South Park: Bigger, Longer and Uncut: something about blaming Canada, but I forget the details. There was a graduate paper on South Park after I read this one, and now my head is stuck on that one.
The Sound of Music x 2: conformity v. individuality; something about comfort; this one I forget because I just wrote about it.
Spring Awakening x 2: adolescence, sex, authority
Sweeney Todd (Film): I remember something about Mrs. Lovett, but not what it was...
Sweeney Todd (Stage): obsession and the Industrial Revolution
West Side Story: after about 35 WSS essays, not a chance I remember this particular one
White Christmas: racism and patriotism
The Wizard of Oz: courage
You Were Never Lovelier: race and gender

Wednesday, March 17, 2010

The awesome just keeps coming

This link won't take you directly to the awesome in question, but it will take you to Shakesville, which is superbly awesome enough to justify linking to it at the drop of a hat, and then Shakesville will send you to the amazing website That's What Bea Said.

You know you need to visit this site now. Go on. Check it out. It just might tell you that "you're a furry little gnome and we feed you too much."

I have been so prolific on this blog recently, and this isn't the end of it! Pretty soon you'll be treated to the quarterly list of "what did my students decide to write about?" Since this quarter it's the musicals class, it'll be all showtunes all the time! I'm assuming, of course, that they all actually read the question this time, which has not, historically been true. But I have very high hopes for this bunch!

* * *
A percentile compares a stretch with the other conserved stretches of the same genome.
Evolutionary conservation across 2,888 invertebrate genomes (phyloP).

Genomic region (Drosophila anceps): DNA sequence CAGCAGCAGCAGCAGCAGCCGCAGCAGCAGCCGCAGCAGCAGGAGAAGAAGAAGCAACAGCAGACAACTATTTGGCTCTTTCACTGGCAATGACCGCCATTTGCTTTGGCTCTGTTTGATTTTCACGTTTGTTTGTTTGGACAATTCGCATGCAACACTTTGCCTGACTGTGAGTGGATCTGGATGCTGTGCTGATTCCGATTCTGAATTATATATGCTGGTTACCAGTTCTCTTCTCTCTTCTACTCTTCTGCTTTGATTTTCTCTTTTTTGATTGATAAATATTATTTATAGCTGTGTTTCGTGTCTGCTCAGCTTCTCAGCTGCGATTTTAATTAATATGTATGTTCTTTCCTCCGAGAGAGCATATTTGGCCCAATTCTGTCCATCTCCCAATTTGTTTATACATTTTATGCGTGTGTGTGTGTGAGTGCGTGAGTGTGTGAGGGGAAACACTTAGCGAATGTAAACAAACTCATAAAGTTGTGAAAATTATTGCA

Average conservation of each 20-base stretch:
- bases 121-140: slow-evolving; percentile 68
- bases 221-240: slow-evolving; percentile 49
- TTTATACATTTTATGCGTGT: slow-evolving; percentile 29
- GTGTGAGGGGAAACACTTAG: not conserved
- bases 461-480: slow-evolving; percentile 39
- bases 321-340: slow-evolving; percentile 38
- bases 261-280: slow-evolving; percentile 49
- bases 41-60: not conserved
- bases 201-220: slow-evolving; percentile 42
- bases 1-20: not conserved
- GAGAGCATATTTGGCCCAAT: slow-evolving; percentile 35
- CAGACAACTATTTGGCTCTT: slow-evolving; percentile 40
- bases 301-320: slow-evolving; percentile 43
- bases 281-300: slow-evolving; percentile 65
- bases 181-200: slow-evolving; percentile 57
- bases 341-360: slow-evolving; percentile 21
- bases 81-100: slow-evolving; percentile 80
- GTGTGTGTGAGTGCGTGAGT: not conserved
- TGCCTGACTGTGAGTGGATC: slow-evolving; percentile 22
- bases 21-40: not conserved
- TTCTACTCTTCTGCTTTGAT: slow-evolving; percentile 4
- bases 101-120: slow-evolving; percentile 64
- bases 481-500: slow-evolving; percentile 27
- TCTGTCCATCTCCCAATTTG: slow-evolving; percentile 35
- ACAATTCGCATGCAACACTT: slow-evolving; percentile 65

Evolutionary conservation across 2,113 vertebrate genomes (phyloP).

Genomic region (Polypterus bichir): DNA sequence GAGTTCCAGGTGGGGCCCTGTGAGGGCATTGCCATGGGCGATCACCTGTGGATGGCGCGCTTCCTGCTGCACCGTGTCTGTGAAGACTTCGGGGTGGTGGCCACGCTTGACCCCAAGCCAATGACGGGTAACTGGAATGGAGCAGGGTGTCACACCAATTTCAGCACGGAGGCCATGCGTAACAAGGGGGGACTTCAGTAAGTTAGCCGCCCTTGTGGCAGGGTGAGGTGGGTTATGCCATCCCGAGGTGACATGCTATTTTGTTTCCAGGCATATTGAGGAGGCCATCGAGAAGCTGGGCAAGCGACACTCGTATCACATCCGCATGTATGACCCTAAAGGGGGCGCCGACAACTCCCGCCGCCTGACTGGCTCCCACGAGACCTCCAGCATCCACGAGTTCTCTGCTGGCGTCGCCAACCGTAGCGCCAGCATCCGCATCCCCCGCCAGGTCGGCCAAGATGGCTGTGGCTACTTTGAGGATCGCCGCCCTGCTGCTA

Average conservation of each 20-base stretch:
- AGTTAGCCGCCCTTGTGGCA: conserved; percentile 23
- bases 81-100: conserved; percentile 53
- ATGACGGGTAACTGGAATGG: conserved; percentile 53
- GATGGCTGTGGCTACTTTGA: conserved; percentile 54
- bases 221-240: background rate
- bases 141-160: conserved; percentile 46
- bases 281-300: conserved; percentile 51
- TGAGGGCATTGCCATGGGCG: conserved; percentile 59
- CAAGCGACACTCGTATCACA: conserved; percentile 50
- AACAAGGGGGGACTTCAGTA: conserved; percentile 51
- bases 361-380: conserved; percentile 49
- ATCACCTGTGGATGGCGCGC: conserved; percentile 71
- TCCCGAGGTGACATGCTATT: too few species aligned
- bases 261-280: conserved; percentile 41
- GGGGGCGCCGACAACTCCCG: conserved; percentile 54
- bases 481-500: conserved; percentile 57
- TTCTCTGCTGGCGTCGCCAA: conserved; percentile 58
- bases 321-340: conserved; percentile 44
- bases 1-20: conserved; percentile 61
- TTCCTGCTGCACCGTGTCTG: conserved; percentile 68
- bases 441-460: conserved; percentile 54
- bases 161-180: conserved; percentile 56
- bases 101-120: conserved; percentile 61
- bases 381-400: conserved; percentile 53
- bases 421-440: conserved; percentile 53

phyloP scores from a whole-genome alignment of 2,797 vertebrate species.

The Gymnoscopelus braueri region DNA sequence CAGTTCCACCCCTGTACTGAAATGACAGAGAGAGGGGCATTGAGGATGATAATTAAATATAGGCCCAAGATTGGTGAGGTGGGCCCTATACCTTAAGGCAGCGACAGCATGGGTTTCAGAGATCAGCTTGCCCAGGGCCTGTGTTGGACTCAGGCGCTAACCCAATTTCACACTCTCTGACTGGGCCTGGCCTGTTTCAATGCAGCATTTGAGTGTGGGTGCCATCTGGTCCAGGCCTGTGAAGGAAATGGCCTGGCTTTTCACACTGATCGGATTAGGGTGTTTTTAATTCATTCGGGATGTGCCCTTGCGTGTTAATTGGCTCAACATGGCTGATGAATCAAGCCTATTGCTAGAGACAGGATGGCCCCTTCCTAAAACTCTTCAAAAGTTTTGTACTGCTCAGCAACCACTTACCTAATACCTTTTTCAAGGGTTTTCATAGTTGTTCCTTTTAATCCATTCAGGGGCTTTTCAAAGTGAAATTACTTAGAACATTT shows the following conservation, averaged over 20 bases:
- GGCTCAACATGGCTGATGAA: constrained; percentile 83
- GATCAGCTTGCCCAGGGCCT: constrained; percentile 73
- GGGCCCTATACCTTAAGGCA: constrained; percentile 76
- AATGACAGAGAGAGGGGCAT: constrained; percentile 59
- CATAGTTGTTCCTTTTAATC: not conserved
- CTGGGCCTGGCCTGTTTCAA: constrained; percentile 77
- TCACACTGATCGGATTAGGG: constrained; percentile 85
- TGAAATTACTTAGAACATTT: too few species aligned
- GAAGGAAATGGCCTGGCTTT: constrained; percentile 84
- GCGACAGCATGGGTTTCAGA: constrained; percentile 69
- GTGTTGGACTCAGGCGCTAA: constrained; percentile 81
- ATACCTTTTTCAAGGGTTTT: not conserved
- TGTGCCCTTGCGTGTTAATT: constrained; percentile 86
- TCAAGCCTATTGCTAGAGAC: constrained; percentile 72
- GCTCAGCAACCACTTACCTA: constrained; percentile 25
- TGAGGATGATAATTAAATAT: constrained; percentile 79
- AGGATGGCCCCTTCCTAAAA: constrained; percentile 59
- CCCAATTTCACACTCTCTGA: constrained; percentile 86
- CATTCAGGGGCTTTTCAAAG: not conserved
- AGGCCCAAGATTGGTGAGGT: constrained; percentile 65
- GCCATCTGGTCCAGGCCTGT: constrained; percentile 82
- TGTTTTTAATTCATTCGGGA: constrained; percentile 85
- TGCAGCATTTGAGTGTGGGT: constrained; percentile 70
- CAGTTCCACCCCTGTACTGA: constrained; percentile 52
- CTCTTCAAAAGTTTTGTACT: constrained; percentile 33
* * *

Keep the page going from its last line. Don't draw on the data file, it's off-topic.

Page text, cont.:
Tuesday, March 16, 2010

Even more awesome!!

Homophobic political opportunist Hiram Monserrate, famous (and kicked out of the senate) for slashing his partner with a broken glass and claiming he slipped while bringing her a glass of water...pause to consider the implausibility of this statement...has failed to win back his NY state senate seat! This is wonderful news for:

1. His district in Queens
2. The democrats in the state senate
3. Gay New Yorkers
4. Women

Next target: Rubén Díaz, Sr. Better keep to your pulpit, preacher man; we don't want you in our government no more.

Monday, March 15, 2010

Sometimes things are awesome

This is a thing that is awesome. Margaret Atwood in a Canadian movie-musical about hockey? Is there anything in the world that could possibly be better than that?

I didn't think so.

Saturday, March 13, 2010

Educational Priorities

So I just started listening to the Planet Money podcast from NPR, which I am tempted already to recommend to everybody. One of the pieces I've started to listen to is about the educational systems in Jamaica and Barbados, and how that system is tied to the countries' per capita GDP. I haven't gotten to Barbados yet, but the situation in Jamaica is pretty dire. Nevertheless...
"You're doing so much with the resources that you have. Do you think, 'if I had more resources, there's all these things that I would do?' What would you do?"

"I'd purchase instruments for the students to use! How can you teach music and then there are no instruments for them to do the practice on?"

This is an exchange between the interviewer for Planet Money and the principal of a small elementary school in Jamaica whose financial situation is so desperate that one teacher not only purchased the whiteboard for his classroom out of pocket, but actually had to build it himself from plywood and formica rather than buying a pre-made one. The standardized test situation in Jamaica is even more crushing than in the US, with one test at age 10 determining much of your future economic status, and what does this amazingly intelligent, dedicated, wonderful principal offer as her first, immediate, "duh" response? Musical instruments. That's what her students need. Second on her list? A reading teacher for every classroom.

Food for thought.